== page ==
How many non-isomorphic classes of regular graphs on $(2n+1)^{m}$ vertices with $m(2n+1)^{m}$ edges with vertex degree $2m$, where $n,m \in \mathbb{N}$ are there? Is there a classification known? Can there can be more than one such class (that is are they all isomorphic)?

Is there an example of such non-isomorphic graphs if there are any?

  • $\begingroup$ Since for regular graphs, number of vertices times degree is twice the number of edges, your condition implies $m=1$? Either there is a typo or this looks like homework. $\endgroup$ – Chris Godsil Nov 29 '11 at 17:44
  • $\begingroup$ @Chris this is not a hw. Corrected! $\endgroup$ – user16007 Nov 29 '11 at 17:52
  • $\begingroup$ If you don't assume connected, then there are many non-isomorphic examples. For example, for $m=1$ and $n=3$ the 7-cycle and the disjoint union of a 4-cycle and a 3-cycle are not isomorphic. $\endgroup$ – Tony Huynh Nov 29 '11 at 18:41

The asymptotic number of $m$-regular graphs on $N$ vertices is well understood and can be found, for example, in Bollobas' Random Graphs (the argument uses Bollobas' "configuration model"). With probability $1$ a graph has no automorphisms, so this is also the number of isomorphism classes as long as $N$ is large. In your case $N=(2n+1)^m.$ So, for a reasonably sized $n$ (since yours is a natural number, $n>0$ should be fine), if you pick two random graphs, they will be non-isomorphic.

  • 4
    $\begingroup$ Degree at least 3 is needed. Also, you might like to divide by $N!$ to convert the asymptotic number of labelled graphs into the asymptotic number of isomorphism classes. This is ok since the number of graphs grows faster than $N!$. In my answer at mathoverflow.net/questions/77730 I surveyed what is known about this enumeration problem. $\endgroup$ – Brendan McKay Nov 29 '11 at 23:53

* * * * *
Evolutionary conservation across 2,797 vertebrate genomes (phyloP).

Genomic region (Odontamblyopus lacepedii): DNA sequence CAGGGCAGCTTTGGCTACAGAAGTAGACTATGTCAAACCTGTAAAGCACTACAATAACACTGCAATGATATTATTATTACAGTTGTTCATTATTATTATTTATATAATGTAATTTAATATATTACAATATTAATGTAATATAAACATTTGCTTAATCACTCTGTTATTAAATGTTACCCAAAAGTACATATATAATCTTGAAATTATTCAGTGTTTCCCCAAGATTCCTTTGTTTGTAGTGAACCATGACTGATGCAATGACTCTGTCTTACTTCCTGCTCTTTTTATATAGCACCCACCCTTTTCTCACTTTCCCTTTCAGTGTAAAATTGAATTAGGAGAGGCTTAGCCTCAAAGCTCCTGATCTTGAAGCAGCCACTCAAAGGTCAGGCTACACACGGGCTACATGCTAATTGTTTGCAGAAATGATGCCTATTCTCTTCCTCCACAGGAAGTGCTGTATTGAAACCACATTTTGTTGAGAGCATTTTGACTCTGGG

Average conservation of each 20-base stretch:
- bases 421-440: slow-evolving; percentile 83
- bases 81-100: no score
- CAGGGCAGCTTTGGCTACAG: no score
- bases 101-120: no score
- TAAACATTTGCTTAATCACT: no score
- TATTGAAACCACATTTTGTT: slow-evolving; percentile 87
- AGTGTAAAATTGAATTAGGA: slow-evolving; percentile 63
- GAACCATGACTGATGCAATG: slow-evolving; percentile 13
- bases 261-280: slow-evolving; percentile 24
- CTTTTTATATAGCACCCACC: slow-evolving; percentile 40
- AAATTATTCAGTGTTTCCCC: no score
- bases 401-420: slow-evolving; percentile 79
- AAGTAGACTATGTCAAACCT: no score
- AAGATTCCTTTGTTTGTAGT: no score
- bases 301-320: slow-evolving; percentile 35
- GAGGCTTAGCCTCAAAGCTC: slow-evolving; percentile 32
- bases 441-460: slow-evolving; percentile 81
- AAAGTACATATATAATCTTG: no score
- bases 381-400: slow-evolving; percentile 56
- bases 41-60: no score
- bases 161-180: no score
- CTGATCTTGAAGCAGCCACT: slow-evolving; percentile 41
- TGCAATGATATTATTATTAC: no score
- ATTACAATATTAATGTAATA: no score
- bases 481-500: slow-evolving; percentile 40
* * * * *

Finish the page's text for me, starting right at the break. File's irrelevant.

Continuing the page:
For the connected case see http://oeis.org/A068934.

For example, there are two non-isomorphic connected 3-regular graphs with 6 vertices.

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  • $\begingroup$ I am interested in seeing the 5-vertex example you mention, primarily because I don't think one exists. Gerharrd "Ask Me About System Design" Paseman, 2011.11.29 $\endgroup$ – Gerhard Paseman Nov 29 '11 at 21:58
  • $\begingroup$ Also, the pictures you have above suggest how to build two connected 12,4 examples. Gerhard "Ask Me About System Design" Paseman, 2011.11.29 $\endgroup$ – Gerhard Paseman Nov 29 '11 at 22:01
  • $\begingroup$ $5=6{}{}{}{}{}$? $\endgroup$ – Gerry Myerson Nov 29 '11 at 22:07
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    $\begingroup$ It is the limit as $5\rightarrow 6.$ $\endgroup$ – Igor Rivin Nov 30 '11 at 4:16
  • $\begingroup$ Sorry for the typo. Edited it. $\endgroup$ – Robert Israel Dec 1 '11 at 5:17

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